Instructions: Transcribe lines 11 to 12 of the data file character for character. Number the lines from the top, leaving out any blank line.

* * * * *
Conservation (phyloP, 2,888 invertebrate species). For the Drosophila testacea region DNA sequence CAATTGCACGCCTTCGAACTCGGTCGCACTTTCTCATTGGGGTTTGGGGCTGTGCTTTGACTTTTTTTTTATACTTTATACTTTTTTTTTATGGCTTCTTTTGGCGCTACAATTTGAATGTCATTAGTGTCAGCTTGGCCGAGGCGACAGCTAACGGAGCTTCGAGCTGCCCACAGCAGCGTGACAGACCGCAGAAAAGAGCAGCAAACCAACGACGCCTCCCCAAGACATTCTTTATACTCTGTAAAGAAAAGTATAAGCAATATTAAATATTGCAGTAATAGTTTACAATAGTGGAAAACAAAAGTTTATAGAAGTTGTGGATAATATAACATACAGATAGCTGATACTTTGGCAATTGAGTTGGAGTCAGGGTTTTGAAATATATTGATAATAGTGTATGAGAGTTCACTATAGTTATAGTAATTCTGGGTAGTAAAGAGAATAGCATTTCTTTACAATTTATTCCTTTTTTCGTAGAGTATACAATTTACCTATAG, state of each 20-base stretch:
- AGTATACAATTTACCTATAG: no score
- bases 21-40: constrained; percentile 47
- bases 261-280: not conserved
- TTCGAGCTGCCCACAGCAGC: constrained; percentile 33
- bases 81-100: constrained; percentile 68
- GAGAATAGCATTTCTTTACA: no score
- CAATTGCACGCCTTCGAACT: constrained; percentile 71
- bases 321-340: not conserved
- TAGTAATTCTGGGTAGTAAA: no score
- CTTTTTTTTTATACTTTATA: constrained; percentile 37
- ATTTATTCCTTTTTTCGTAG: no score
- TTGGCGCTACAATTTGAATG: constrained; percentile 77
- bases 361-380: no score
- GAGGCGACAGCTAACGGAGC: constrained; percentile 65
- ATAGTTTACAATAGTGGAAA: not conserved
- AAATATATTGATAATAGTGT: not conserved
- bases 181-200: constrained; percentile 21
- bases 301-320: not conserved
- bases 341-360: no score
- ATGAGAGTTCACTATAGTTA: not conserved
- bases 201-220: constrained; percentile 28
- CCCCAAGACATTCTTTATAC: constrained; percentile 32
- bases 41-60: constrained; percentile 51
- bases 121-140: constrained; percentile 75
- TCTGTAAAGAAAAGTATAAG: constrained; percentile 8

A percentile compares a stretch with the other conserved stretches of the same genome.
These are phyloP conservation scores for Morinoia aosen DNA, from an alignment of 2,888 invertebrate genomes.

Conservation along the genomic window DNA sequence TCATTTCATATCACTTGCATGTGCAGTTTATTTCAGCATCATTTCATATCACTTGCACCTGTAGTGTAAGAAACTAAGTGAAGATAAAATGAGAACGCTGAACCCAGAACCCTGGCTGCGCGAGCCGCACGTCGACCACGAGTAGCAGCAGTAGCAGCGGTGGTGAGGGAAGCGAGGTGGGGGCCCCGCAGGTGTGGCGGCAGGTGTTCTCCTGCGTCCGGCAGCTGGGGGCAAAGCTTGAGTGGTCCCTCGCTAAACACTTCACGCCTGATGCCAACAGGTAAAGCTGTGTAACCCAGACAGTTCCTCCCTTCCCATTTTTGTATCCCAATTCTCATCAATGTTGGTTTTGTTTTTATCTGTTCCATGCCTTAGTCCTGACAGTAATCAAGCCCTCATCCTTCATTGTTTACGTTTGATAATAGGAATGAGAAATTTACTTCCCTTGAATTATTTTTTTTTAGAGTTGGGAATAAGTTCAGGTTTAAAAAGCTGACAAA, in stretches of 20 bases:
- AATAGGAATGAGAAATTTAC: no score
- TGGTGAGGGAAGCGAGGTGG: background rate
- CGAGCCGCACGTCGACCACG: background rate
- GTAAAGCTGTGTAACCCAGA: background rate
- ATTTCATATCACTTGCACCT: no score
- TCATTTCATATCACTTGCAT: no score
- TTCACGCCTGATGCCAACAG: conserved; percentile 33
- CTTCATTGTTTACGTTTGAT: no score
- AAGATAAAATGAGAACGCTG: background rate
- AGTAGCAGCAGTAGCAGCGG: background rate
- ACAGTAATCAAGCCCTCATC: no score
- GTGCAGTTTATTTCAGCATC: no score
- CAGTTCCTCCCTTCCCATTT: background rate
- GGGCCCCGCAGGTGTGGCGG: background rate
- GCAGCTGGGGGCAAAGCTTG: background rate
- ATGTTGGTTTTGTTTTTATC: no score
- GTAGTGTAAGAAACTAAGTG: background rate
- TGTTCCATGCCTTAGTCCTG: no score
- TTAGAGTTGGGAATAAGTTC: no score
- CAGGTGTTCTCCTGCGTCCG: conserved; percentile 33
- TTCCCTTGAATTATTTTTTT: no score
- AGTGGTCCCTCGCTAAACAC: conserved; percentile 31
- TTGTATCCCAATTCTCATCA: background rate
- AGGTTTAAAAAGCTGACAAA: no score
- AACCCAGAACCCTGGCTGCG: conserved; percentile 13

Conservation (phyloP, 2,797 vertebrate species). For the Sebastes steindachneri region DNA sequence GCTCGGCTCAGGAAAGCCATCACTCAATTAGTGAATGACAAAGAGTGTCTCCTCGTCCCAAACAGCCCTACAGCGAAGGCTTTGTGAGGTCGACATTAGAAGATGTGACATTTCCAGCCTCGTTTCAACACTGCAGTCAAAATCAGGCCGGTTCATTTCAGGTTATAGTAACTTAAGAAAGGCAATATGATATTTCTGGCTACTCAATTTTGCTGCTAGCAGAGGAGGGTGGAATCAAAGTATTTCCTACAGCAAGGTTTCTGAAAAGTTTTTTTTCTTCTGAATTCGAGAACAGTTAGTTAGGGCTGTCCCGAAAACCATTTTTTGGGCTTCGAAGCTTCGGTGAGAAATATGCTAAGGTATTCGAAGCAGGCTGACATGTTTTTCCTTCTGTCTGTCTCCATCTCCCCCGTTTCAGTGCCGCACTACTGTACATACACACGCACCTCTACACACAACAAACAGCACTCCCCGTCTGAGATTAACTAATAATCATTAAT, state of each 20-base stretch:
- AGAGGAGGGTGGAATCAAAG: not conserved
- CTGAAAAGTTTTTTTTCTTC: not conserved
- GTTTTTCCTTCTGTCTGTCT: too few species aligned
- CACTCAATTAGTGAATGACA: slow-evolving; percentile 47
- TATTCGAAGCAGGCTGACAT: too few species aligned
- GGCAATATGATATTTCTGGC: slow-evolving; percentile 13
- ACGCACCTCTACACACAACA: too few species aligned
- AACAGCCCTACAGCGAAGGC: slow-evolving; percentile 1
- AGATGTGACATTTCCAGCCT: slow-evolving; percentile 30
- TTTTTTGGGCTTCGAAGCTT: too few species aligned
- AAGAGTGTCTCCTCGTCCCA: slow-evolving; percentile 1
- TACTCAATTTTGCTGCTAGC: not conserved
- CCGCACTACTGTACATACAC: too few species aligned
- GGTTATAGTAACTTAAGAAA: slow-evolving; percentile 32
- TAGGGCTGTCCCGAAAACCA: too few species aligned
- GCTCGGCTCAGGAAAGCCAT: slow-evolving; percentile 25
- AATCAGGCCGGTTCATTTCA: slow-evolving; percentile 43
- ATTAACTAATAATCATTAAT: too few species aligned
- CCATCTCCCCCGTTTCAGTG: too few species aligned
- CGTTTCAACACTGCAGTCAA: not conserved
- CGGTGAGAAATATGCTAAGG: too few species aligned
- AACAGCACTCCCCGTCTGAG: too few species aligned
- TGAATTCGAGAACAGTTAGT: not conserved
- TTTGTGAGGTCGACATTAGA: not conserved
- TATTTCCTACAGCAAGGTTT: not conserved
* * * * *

- CTTTTTTTTTATACTTTATA: constrained; percentile 37
- ATTTATTCCTTTTTTCGTAG: no score